Each year almost 30,000 people die in Ireland. While surveys suggest that the great majority of people would like to die at home the reality is that the great majority currently die outside the home. Three-quarters (75%) of all deaths now take place in hospitals and long-stay facilities and almost half (48%) of deaths occur in acute hospitals. End-of-life care in our hospitals is therefore everybody’s business. The Standards have been developed as part of the Hospice Friendly Hospitals (HFH) Programme, a five-year national programme initiated by the Irish Hospice Foundation in May 2007 in partnership with the HSE and supported by The Atlantic Philanthropies, The Dormant Accounts Fund and the Health Services National Partnership Forum. Because there is evidence to show that applying palliative care/hospice principles at end of life results in better outcomes for patients, families and staff, the mission of the HFH Programme is to put hospice principles into hospital practice.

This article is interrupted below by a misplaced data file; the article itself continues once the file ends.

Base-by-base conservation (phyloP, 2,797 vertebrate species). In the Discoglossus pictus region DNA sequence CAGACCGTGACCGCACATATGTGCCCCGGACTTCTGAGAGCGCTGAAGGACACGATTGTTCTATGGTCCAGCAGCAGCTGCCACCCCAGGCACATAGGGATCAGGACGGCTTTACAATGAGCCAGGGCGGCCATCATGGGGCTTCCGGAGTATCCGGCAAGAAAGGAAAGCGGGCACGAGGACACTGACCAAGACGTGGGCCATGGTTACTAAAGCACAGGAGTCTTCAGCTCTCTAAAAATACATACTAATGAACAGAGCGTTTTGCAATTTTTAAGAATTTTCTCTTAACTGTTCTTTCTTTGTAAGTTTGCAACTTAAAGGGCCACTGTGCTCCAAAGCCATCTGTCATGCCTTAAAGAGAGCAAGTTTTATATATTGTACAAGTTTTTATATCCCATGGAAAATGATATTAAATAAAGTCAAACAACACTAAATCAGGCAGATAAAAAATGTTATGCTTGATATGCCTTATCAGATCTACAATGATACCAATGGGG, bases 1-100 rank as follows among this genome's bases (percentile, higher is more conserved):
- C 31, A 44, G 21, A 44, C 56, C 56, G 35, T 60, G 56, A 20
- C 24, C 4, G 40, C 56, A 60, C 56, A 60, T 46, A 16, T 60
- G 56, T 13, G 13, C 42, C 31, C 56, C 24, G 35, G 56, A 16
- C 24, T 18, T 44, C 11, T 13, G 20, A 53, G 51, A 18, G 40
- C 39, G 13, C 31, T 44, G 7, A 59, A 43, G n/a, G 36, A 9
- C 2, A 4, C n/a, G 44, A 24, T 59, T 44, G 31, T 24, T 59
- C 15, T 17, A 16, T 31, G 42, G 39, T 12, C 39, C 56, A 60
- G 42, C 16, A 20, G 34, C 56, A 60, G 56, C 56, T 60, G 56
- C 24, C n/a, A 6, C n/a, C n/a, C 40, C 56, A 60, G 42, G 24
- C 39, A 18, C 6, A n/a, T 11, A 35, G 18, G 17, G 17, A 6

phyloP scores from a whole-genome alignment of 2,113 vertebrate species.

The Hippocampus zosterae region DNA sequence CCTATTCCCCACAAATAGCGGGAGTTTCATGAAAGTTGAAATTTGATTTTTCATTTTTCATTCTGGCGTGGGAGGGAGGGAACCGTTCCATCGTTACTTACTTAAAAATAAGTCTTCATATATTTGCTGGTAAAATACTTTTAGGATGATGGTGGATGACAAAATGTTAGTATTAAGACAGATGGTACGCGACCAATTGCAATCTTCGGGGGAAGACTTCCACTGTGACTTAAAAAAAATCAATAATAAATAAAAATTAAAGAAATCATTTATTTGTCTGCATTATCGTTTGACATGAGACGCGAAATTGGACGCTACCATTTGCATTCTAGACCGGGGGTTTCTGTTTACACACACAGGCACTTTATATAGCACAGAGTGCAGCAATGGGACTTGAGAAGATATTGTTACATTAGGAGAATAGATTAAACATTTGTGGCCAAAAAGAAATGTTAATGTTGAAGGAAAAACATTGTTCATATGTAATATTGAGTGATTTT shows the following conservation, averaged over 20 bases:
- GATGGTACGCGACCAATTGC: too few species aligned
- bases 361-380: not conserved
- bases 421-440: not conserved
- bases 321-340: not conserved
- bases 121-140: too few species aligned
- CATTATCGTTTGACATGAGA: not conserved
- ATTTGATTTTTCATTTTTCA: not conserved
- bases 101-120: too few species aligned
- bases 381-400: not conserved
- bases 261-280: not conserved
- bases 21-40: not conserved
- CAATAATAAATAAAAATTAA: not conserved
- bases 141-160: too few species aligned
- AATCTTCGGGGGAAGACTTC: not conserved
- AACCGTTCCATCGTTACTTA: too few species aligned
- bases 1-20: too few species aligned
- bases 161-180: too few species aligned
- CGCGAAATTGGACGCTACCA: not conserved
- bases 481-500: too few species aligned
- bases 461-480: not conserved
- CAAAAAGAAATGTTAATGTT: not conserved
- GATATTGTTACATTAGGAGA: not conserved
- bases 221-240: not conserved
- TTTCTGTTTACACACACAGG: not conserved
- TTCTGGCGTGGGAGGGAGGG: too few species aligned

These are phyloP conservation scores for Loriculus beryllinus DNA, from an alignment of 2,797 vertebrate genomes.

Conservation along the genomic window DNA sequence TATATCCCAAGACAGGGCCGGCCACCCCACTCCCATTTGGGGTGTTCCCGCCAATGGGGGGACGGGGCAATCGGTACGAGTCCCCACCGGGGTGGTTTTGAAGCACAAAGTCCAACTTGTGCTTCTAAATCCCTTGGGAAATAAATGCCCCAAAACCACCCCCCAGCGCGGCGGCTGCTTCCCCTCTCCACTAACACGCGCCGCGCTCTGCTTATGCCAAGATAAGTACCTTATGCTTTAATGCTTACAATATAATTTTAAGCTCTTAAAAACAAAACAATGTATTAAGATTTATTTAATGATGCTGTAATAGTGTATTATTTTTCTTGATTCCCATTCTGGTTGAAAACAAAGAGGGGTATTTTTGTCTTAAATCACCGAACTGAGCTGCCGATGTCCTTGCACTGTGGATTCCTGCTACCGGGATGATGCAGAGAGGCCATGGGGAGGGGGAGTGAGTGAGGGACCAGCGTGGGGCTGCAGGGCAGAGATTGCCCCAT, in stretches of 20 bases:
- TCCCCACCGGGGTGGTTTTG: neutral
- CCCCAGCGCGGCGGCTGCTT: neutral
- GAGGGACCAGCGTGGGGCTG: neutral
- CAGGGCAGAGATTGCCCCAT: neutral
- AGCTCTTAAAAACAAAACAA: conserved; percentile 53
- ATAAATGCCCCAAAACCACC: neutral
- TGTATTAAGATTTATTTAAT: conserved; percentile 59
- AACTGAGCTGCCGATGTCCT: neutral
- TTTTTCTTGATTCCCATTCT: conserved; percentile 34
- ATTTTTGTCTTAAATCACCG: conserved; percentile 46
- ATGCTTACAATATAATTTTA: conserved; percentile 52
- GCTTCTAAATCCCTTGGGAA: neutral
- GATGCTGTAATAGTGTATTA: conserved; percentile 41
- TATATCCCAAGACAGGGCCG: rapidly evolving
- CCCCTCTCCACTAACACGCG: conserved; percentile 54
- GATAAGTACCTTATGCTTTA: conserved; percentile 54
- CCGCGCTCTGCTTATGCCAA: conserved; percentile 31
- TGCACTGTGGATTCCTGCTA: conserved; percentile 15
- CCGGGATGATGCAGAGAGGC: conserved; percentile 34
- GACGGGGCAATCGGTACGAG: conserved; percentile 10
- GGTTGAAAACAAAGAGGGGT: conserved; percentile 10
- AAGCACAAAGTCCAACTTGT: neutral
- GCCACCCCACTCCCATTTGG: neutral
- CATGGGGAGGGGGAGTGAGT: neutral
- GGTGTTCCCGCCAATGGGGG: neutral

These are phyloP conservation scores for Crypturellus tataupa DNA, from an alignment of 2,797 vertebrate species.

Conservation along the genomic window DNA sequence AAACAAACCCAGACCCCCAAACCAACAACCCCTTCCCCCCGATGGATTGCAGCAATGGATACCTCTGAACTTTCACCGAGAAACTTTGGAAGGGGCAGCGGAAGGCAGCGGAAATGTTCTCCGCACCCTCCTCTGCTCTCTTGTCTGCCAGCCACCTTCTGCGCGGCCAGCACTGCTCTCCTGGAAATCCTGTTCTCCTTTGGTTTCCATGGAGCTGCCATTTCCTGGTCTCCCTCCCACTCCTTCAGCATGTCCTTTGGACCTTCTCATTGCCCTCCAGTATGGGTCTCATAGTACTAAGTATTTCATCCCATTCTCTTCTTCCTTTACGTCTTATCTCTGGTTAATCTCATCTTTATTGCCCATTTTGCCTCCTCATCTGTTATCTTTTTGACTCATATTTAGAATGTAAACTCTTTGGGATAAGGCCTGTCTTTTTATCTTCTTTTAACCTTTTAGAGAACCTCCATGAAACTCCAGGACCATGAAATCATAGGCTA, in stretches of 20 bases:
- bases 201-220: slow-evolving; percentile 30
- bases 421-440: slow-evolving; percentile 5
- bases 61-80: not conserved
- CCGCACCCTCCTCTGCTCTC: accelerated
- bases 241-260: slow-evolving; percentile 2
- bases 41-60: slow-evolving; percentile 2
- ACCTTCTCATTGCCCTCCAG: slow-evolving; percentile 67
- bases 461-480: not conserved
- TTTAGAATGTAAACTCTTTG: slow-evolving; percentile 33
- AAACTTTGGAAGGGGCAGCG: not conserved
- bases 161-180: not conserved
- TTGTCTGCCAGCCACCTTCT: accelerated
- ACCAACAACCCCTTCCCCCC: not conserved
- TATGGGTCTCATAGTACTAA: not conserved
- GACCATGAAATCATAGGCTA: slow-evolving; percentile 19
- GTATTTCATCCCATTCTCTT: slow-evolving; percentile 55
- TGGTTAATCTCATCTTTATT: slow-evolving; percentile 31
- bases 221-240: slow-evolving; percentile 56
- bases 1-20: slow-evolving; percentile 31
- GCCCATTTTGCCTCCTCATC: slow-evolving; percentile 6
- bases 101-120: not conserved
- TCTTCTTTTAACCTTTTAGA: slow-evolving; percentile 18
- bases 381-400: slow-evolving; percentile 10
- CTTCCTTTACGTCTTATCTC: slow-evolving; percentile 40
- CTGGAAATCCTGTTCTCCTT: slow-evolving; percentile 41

Medicine and Health Sciences
Quality standards for end-of-life care in hospitals: Making end-of-life care central to hospital care. Dublin: Irish Hospice Foundation, 2010.
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